top skydiving questions

Your Top 5 Indoor Skydiving Questions Answered!

Thursday, December 2, 2021

Your Top 5 Indoor Skydiving Questions Answered!

It used to be that if you wanted to experience freefall, you’d have to strap yourself to a happy-go-lucky stranger or endure a thorough full-day briefing before exiting solo. While both of these are solid options, and plenty of people still use tandem skydiving and the accelerated freefall course to experience skydiving, it doesn’t have to be your first introduction.

Over the last decade and a half, indoor skydiving has become a popular way to test out the freefall portion of skydiving without committing to the whole “jumping from a perfectly good airplane” thing. 

Interested? 

You’ve probably got a few questions, and guess what? We’ve got the answers! 

Question One: Who can indoor skydive?

Answer: Indoor skydiving is accessible to just about anyone in moderate to good health from ages ranging from 3 to 93 (and beyond)! However, there are a few basic requirements that need to be met. 

For indoor skydiving at Paraclete XP, we have a maximum weight limit of 250 lbs. On occasion, this restriction can be waived, so please give us a call if you are interested in indoor skydiving but exceed this weight limit. We also suggest that pregnant individuals or individuals with prior shoulder dislocation issues not participate in indoor skydiving. Additionally, if you have had a history of neck, back, or heart issues, we recommend checking with your doctor before participating in indoor skydiving. 

Question Two: What does indoor skydiving feel like?

Answer: Well, in a word, incredible! But, specifically, the feeling of indoor skydiving is somewhere between flying and floating. The indoor skydiving wind tunnel produces a column of air upon which the participant flies. This column of air replicates the relative wind that one would experience during the freefall portion of a skydive. 

By manipulating your body, the airflow is disrupted and redirected across the surfaces in contact with the relative wind. These movements and the pitched surfaces you create with your body are what allow you to maneuver around within the wind tunnel.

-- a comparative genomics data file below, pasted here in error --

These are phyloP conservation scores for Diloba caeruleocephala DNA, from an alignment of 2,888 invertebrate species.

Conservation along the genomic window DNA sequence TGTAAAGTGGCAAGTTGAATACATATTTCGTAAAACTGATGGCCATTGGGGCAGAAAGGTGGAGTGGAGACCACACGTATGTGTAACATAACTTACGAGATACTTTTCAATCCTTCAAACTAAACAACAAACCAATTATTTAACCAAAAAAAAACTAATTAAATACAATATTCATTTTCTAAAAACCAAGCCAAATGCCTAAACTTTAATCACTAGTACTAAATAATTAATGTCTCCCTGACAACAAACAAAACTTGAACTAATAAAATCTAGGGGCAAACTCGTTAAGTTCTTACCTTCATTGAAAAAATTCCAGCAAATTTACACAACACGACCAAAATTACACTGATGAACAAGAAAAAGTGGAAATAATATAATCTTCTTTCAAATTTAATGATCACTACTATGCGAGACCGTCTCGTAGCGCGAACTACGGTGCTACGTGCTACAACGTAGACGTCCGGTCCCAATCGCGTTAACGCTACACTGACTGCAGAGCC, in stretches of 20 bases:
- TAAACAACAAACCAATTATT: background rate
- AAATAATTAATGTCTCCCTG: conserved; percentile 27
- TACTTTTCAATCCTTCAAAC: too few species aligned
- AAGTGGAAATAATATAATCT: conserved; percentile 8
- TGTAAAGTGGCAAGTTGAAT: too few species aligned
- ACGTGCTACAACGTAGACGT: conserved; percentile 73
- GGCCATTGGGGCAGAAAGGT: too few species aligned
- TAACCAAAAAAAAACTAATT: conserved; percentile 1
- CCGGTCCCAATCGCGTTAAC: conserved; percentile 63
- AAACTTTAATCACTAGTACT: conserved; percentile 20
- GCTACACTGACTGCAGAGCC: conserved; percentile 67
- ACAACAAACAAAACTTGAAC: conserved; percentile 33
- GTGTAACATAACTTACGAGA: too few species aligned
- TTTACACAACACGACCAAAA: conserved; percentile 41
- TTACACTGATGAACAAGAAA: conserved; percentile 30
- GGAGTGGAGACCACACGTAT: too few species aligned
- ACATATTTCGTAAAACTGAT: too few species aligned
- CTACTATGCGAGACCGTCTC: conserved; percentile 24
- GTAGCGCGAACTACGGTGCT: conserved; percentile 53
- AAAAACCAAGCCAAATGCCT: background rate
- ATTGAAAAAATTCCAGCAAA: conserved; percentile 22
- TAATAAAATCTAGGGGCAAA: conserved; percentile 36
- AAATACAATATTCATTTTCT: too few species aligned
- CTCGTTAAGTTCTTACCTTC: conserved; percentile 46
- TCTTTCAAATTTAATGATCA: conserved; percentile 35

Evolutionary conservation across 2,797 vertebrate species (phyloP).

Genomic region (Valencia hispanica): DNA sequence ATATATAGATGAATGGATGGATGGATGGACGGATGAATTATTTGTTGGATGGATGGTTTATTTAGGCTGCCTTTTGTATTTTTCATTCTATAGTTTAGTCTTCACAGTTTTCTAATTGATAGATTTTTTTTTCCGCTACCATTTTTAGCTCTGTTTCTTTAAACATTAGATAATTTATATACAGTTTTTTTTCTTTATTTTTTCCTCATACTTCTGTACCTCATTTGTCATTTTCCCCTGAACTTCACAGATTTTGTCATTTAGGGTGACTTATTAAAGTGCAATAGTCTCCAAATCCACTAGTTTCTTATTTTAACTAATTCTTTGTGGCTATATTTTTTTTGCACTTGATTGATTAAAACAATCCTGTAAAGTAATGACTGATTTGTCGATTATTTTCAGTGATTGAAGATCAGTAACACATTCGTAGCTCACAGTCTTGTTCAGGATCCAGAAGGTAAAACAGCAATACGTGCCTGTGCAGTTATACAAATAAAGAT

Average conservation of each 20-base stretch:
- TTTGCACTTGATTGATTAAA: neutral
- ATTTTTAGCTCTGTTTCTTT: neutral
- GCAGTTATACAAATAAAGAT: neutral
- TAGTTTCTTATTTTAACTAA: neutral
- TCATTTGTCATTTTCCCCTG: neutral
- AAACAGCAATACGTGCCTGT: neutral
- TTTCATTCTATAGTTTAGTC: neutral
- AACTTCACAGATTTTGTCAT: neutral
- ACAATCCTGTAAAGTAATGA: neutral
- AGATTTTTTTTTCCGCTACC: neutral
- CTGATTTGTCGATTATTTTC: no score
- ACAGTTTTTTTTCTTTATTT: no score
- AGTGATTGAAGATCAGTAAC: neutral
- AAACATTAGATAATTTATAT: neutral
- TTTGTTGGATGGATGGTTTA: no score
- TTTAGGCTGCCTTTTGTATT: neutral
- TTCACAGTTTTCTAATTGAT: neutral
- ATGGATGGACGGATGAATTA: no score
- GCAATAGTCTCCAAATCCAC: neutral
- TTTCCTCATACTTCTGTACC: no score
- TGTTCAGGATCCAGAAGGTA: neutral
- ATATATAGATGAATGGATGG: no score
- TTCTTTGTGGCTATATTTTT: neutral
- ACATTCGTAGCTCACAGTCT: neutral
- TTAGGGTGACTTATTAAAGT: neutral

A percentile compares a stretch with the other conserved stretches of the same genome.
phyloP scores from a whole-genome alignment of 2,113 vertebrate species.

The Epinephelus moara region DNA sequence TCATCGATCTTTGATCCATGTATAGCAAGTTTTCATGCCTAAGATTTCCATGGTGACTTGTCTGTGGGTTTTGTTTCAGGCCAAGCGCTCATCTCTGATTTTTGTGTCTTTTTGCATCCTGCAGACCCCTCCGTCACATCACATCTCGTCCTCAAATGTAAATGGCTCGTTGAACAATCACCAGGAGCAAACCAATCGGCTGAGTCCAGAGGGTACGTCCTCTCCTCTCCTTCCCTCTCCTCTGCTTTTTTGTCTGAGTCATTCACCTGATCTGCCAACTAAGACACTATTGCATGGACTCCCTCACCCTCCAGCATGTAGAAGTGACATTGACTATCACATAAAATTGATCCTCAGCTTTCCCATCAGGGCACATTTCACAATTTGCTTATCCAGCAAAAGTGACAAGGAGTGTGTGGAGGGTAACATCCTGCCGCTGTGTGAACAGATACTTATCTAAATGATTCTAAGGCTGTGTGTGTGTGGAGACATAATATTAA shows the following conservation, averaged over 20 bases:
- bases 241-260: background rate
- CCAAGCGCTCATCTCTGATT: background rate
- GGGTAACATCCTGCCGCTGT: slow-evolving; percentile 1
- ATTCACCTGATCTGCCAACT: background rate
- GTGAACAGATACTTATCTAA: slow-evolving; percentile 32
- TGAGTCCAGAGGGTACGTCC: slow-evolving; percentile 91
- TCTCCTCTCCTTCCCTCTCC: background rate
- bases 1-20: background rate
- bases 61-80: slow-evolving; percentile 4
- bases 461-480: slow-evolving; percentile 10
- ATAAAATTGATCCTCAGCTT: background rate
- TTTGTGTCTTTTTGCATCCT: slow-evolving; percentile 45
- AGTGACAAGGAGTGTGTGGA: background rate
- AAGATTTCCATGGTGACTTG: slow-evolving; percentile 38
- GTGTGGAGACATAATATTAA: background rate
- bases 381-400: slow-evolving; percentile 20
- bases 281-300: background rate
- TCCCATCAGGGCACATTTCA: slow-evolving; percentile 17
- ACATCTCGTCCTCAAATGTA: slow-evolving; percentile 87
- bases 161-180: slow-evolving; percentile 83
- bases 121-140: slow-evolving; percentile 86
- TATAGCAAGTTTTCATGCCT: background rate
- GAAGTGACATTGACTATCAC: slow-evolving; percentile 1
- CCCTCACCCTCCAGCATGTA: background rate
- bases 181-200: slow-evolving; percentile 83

top skydiving questions

Question Three: How long does an indoor skydive last?

Answer: Typically, first-timers will select an indoor skydiving package that provides 2 to 3 minutes of flight time. Although, additional flight time can certainly be added if so desired. For the entire indoor skydiving experience (including check-in, training, gearing up, and flight time), you should plan on allocating about an hour of your day to the tunnel.

Question Four: Is indoor skydiving like the real thing?

Answer: Indoor skydiving focuses on a single portion of the skydiving experience: the freefall. And truth be told,  it’s as close as you can come without jumping from a plane! Indoor skydiving allows you to fly your body and experience skydiving without having to deploy a parachute or, for that matter, land one! 

Question Five: What else can I do after my initial skydive?

Answer: Lots! The fun doesn’t need to end after your first indoor skydive. In fact, it is just the first step of a wonderful journey. Indoor skydiving is a sport complete with events, workshops, leagues, and competitions. As in skydiving, there are multiple disciplines or different types of flying, so there’s tons more to explore and a wealth of skills to build!

Spread your wings ’cause it’s time to fly indoor skydive style! Schedule your first flight with Paraclete XP today.

 

 

We have been twice now and absolutely love it and are already planning our next family flight! Andy, Derek, and all of the staff have been amazing. They are excellent with both kids and adults, and our 4 year old daughter can't get enough! The facility is top notch, and they ensure you have a safe and REALLY fun time. You can tell everyone loves what they do, and it more than their job - it is their passion. I would HIGHLY recommend this for kids and families, and they even offer birthday party packages.

Bobbie Jean Fraley